Description: Although the majority of educators read stories out loud to their students on a daily basis, most do not use their texts as an opportunity to facilitate conversations on bias, racism, microaggressions, and more. The countless benefits for children being read aloud to include: building good listening habits, reading comprehension and language processing, and even inspiration to read on their own. However, one benefit that isn’t addressed as commonly is the opportunity to engage children in anti-bias anti-racism work through literature. Reading aloud novels serves as a developmentally appropriate springboard for these conversations while still supporting grade level standards. The rich opportunities present in novels to help understand the characters’ points of views in dealing with issues such as police brutality and racial stereotypes help students not only better understand these experiences but also build empathy and brainstorm action for change.  


  • Identify how to choose a novel to create a more equitable learning environment  
  • Plan the implementation of a text  
  • Explain the significance of building empathy through read alouds 


Rabell Afridi 
Social Justice Educator and Advocate 

Rabell Afridi is a social justice advocate and educator based in Los Angeles, CA. A proud Pakistani, Muslim American, Rabell grew up in Fremont, CA. Rabell attended public schools for her entire K-12 education and always found strong mentors in her teachers. She attended the University of San Francisco where she received a BS in Biology with a Minor in Chemistry. After graduating from college and on the job hunt, Rabell discovered a love for teaching while tutoring elementary students of a variety of ages. She then pursued a job as a teacher’s assistant at a private school and later became a third-grade classroom teacher. Although Rabell found passion in the classroom, she wanted to continue growing as an educator and fine-tune her craft, so she decided to pursue a Master’s in Education at the University of California Los Angeles, where she also obtained a teaching credential. Rabell received her Master’s of Education in 2018, completing her thesis on using Muslim narratives in the classroom as a tool to resist Islamophobia. Rabell currently is a fourth-grade educator and professional development facilitator, where she continues to implement diverse cultural narratives in literature instruction, address biases, and develop students’ and educators’ understandings of privilege, race, and xenophobia.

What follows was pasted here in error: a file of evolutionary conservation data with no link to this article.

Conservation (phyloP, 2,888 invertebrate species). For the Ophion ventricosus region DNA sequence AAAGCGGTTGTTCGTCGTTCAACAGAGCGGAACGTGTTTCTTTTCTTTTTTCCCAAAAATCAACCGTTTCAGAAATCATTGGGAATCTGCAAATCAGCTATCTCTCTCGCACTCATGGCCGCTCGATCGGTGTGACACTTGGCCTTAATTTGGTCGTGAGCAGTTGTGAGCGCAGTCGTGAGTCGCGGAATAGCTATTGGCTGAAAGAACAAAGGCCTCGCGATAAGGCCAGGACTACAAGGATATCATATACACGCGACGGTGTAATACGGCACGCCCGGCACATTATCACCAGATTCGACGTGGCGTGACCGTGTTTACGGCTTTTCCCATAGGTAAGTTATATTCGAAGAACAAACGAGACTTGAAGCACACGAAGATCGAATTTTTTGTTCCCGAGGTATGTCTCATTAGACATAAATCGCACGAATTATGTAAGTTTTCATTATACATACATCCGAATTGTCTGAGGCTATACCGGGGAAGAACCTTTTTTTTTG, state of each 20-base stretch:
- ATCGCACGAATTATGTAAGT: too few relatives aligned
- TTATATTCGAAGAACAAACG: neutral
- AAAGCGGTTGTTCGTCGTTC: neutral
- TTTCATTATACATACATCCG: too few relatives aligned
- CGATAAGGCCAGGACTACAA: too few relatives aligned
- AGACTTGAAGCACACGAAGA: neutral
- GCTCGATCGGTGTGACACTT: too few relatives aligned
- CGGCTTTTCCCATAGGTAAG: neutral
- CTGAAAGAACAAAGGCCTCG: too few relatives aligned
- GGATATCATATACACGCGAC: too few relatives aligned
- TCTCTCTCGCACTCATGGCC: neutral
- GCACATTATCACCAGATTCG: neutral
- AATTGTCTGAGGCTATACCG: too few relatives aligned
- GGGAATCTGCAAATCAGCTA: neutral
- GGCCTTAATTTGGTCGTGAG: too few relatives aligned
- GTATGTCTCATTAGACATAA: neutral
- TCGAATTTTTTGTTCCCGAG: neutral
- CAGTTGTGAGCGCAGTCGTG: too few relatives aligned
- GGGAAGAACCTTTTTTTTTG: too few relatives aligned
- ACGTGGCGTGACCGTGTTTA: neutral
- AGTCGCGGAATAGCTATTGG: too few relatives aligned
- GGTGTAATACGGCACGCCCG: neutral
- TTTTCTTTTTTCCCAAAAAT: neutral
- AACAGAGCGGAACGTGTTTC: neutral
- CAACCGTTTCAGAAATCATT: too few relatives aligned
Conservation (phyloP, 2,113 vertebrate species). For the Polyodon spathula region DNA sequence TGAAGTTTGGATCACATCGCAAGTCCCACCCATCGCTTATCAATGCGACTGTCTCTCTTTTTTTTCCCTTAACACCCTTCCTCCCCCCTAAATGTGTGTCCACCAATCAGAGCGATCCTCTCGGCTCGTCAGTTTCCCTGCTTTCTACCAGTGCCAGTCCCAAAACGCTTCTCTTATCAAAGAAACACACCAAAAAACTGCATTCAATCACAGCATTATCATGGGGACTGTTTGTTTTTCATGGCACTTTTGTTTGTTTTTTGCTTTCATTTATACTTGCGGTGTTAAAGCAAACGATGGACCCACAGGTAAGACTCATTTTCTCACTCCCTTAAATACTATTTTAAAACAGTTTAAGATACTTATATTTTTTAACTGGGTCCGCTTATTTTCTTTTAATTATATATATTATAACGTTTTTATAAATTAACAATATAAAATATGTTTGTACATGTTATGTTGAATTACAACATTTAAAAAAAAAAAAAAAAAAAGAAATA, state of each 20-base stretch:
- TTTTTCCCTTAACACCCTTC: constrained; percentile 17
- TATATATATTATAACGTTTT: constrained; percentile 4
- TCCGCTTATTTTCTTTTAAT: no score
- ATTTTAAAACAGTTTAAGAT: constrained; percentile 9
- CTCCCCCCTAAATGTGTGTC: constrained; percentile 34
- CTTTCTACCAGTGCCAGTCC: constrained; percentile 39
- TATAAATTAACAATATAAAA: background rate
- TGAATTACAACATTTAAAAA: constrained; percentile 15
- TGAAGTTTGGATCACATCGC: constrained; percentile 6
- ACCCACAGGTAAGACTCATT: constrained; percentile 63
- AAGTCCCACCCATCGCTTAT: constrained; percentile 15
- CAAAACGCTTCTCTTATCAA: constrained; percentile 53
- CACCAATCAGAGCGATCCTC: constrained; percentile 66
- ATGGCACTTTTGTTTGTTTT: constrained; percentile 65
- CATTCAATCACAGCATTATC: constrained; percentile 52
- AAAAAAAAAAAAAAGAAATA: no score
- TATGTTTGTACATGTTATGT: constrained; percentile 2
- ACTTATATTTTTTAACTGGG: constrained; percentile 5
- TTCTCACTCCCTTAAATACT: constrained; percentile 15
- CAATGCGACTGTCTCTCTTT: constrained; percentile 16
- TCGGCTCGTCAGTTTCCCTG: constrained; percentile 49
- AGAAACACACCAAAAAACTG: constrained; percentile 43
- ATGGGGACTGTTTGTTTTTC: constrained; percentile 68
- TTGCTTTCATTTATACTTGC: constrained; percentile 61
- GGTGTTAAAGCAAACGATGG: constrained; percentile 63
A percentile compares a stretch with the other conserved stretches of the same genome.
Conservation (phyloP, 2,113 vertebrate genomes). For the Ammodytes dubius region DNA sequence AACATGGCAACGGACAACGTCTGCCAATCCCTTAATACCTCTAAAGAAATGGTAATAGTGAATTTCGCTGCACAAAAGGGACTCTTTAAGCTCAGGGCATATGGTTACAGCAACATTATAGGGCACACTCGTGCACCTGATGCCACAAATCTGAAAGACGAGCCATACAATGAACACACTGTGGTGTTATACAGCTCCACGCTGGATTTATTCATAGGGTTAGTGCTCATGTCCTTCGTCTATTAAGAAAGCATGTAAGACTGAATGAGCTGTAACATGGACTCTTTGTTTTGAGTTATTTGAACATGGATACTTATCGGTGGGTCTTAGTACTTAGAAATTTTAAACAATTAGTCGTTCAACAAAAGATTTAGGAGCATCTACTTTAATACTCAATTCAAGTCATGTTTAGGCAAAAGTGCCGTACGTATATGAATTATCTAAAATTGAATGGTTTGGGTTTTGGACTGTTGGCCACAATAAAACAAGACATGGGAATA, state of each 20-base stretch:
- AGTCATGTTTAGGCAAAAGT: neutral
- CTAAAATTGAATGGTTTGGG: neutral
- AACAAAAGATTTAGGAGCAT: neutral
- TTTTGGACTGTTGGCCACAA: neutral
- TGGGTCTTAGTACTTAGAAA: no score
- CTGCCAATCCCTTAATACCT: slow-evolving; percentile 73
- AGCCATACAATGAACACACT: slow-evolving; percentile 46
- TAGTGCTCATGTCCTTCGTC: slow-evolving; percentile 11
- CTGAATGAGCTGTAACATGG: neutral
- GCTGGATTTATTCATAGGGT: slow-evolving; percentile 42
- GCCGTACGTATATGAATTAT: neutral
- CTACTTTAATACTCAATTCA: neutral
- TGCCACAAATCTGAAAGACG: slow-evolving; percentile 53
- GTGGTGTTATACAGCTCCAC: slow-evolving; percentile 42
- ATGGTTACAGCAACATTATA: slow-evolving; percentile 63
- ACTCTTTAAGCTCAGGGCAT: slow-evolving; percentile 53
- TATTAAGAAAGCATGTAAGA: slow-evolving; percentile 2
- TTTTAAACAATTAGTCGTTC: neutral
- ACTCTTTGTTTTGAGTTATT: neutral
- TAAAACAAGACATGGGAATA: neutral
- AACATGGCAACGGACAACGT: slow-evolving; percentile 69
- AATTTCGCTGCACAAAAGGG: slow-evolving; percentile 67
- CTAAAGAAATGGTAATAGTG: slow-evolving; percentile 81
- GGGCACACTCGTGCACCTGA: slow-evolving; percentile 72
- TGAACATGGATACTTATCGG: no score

Title: Connecting and Healing Our Communities Through Nature 


We know that social relationships have a profound effect on our physical and mental health, longevity, and happiness. Yet, in our country, one in five Americans report that they are lonely. Research also suggests that connecting with nature has profound effects on our social well-being and our health, resulting in decreased likelihood of cardiovascular disease, depression, and autoimmune disease. All indications suggest that the pandemic is the beginning of a new normal that will require us to shift how we live in relation to one another and our natural environment. The good news is that many of us have already begun to make this shift, so it is the perfect time to design how to do this more equitably and in a way that promotes connection and healing. The breakout session will provide an overview of the importance of community-building strategies that provide opportunities for people to connect with one another and with nature. Session facilitators will share practical examples of ways to engage community members through food production, mutual aid, and creative placemaking that promote racial healing and equity. More specifically, the work of A Red Circle, located in North St. Louis County, will be highlighted as a promising practice example of connecting and healing through nature. 


  • A greater understanding of the concept of belonging as a keystone to equity-based community building 
  • Creative ways to identify connection and healing opportunities in organizations and communities 
  • Strategies to engage the skills, talents, and knowledge of community members in nature-centered healing activities 


Dr. Kristen Wagner 
Three x Three Consulting, LLC 

Erica Williams 
A Red Circle 

Kristen Wagner has built her 25-year career with a commitment to social inclusion, community health, and empowering people to realize their full potential. She has served in a variety of non-profit organizational roles, including middle and executive management as well as academic positions engaged in research, teaching, and community engagement in three key areas: asset-based community development, culturally relevant capacity building, and participatory development strategies that promote community wealth-building. In addition to community building work, Dr. Wagner facilitates grassroots inclusive leadership trainings. She has worked with numerous neighborhoods throughout the St. Louis region, American Indian and Native Alaskan tribes across the United States, and remote villages in Madagascar. Outside of this community work, you can find her observing the honeybees in her backyard in awe, dreaming up a menu with food from her garden or local producer, pausing to catch a glimpse of a butterfly or bird visiting her pollinator garden, or learning about Indigenous ways of knowing and being that can inform better ways of connecting people and place. Dr. Wagner holds a BA in Psychology from the University of North Dakota (1997); an MSW (2005) and PhD (2011) in Social Work from Washington University in St. Louis. She currently serves as Board President of the Sustainable Backyard Network in St. Louis.